No White House or leading lawmaker of either party has seriously entertained deporting 11 million illegal immigrants now in the U.S. Presidents Barack Obama and Donald Trump both used discretion and triage in deciding which illegal immigrants to target for deportation.
Late last week, they ostensibly got their reply: The White House sent the exact same document it had released in October, outlining an immigration "framework" that posited an overhaul of asylum laws, stepped-up interior enforcement, and a broad crackdown on legal immigration on the scale of the Trump-endorsed RAISE Act. Jeff Flake, Lindsey Graham, and Cory Gardner on the Republican side, and Sens.
McCarthy's group includes the four No. 2 leaders in the House and Senate, which includes Durbin, House Democratic Whip Steny Hoyer of Maryland and Sen.
For Republicans, the deal includes $1.6 billion in new border wall funding plus another $1.1 billion in border security infrastructure, according to sources involved with the talks.
"The so-called bipartisan DACA deal presented yesterday to myself and a group of Republican Senators and Congressmen was a big step backwards".
"USA would be forced to take large numbers of people from high crime", Trump tweeted.
In a statement, White House spokesperson Sarah Sanders thanked the lawmakers on behalf of Trump and said the legislative proposal seeks to comply with the main priorities of the President for USA citizens.
Friday, he denied that he used the term to describe some migrants' countries - including Haiti and El Salvador.
"Yeah, I would like to do it", Trump responded. "Like other nations that have merit-based immigration, President Trump is fighting for permanent solutions that make our country stronger by welcoming those who can contribute to our society, grow our economy and assimilate into our great nation".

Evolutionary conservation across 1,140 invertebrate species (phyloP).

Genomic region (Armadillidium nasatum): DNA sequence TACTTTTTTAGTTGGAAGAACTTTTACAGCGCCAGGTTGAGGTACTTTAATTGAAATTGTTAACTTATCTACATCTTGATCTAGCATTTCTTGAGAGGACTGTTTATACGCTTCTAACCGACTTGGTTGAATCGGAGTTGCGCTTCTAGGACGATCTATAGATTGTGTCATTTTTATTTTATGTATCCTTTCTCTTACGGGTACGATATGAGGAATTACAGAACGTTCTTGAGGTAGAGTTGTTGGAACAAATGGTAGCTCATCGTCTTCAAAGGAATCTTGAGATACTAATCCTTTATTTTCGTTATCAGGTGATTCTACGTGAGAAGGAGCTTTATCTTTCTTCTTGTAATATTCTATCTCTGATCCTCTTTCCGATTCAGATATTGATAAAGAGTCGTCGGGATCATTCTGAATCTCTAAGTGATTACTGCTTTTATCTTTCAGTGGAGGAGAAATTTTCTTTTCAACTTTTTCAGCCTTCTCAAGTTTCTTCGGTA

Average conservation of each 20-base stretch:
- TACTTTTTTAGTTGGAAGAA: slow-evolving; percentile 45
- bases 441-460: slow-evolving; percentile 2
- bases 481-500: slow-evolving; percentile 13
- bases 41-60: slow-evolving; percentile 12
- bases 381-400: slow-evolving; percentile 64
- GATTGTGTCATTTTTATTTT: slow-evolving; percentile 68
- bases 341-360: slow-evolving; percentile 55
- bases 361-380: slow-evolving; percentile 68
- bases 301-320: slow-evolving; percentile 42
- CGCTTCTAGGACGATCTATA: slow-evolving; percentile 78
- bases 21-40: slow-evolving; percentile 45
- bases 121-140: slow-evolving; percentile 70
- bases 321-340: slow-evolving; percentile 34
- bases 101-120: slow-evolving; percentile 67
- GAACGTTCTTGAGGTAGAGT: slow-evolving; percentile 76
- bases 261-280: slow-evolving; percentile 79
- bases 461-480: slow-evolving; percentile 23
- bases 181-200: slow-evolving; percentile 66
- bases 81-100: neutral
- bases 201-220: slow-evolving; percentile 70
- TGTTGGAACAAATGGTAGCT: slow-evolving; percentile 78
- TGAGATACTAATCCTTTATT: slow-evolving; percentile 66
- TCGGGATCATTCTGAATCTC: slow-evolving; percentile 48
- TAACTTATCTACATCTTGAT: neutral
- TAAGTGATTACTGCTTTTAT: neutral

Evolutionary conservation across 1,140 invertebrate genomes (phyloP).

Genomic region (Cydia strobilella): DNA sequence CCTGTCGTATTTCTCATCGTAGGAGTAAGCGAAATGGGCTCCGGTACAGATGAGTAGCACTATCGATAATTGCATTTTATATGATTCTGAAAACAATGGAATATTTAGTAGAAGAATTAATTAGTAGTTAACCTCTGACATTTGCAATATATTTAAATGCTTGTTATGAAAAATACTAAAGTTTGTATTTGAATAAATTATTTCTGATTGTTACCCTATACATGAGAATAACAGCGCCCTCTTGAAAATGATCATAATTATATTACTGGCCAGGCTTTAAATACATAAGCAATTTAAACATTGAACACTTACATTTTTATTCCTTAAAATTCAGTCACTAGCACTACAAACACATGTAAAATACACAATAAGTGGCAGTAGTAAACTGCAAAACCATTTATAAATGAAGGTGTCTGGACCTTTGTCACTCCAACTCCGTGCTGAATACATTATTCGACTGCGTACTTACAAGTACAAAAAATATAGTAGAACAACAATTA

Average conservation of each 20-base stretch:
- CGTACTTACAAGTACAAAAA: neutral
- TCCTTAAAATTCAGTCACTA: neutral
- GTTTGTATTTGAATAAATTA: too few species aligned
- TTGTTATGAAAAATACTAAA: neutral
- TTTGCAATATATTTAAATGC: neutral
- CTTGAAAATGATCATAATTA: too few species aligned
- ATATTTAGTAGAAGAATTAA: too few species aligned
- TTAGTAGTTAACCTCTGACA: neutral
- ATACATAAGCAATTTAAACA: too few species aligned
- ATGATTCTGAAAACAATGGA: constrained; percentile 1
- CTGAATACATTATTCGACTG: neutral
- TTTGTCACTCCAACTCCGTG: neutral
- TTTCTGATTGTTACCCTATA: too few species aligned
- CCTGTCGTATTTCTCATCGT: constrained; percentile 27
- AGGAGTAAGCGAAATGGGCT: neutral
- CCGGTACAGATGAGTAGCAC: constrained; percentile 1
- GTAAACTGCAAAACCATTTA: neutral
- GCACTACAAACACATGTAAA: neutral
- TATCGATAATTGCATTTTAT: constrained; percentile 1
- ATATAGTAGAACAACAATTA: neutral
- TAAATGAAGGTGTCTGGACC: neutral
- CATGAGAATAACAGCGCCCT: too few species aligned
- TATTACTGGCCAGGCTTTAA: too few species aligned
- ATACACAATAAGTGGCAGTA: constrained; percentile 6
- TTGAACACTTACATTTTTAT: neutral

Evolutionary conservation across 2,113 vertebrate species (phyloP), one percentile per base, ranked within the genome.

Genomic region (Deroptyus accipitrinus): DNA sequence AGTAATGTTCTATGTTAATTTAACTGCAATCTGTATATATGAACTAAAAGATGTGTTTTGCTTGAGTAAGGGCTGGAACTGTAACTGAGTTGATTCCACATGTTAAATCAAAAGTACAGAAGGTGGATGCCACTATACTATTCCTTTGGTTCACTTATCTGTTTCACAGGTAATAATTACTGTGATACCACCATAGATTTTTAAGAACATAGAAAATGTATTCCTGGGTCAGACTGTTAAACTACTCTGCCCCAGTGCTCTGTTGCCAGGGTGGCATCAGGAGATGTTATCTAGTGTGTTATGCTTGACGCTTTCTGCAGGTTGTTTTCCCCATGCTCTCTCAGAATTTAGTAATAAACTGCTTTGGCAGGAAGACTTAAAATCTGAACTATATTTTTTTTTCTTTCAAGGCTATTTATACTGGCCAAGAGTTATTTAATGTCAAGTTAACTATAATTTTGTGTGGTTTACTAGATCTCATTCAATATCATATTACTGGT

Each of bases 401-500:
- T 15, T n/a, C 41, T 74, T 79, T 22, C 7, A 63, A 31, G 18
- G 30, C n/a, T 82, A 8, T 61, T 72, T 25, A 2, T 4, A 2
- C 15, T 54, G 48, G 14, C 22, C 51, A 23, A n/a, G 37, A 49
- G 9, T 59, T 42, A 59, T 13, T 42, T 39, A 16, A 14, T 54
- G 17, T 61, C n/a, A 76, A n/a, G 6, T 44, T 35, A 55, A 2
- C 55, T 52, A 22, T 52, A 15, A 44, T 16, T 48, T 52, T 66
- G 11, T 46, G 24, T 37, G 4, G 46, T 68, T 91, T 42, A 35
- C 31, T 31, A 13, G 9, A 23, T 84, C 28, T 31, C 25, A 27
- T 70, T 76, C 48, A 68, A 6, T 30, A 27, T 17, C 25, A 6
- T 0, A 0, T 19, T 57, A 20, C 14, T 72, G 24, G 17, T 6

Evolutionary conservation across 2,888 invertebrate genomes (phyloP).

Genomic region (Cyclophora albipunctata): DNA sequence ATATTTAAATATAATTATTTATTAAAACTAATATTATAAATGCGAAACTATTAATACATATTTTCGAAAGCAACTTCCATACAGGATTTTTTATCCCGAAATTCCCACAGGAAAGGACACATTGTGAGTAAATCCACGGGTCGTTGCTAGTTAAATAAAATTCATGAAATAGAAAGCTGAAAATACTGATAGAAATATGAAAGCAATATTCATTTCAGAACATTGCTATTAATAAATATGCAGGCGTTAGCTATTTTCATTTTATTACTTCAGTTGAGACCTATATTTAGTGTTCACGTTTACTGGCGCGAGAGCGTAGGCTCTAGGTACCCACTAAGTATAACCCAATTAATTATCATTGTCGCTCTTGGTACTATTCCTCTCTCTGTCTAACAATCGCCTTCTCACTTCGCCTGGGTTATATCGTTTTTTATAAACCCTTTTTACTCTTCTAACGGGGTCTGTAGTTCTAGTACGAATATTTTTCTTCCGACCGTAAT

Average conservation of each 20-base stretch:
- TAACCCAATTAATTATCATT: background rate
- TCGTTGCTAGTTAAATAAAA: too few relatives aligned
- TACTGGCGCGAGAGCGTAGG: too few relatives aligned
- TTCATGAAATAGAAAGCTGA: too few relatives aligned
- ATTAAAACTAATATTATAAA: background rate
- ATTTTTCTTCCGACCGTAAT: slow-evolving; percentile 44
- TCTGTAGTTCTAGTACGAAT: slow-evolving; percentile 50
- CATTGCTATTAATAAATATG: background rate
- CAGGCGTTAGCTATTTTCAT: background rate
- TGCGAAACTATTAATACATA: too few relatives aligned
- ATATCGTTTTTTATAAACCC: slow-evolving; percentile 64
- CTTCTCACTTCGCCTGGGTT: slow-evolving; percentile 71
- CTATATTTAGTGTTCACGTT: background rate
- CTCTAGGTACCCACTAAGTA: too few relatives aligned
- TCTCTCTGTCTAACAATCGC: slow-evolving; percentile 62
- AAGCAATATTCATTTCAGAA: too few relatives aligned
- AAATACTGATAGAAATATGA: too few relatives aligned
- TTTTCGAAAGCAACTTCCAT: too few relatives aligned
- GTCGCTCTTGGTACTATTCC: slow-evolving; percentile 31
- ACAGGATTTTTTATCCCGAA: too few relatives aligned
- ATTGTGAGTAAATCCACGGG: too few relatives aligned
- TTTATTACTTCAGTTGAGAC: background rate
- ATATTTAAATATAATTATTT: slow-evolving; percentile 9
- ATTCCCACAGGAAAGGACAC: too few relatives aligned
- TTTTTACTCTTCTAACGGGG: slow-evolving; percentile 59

"Its' tragic, their livelihood, their future in being held hostage by politicians, people they have never met, for the sake of political expediency", she said. Made up by Dems.
CNN's Kaitlan Collins reported that members of Trump's administration don't think it'll "cause a problem with the President's base". He said he's confident they will reach a long-term spending agreement at some point, even if he can't say when.
Senate Majority Leader Mitch McConnell has said he wants to address DACA and keeping the government open in separate pieces of legislation. Just 24 hours earlier he had said that he would not sign any bill to codify DACA that did not include funding for the border wall. He seemed to say that, with no conditions attached, he would support a bill legalizing these young immigrants brought into the United States illegally by their parents.
Saying the decision to kill it was improper, Judge William Alsup of Federal District Court in San Francisco wrote that the administration must "maintain the DACA program on a nationwide basis" as the legal challenge to the president's decision goes forward.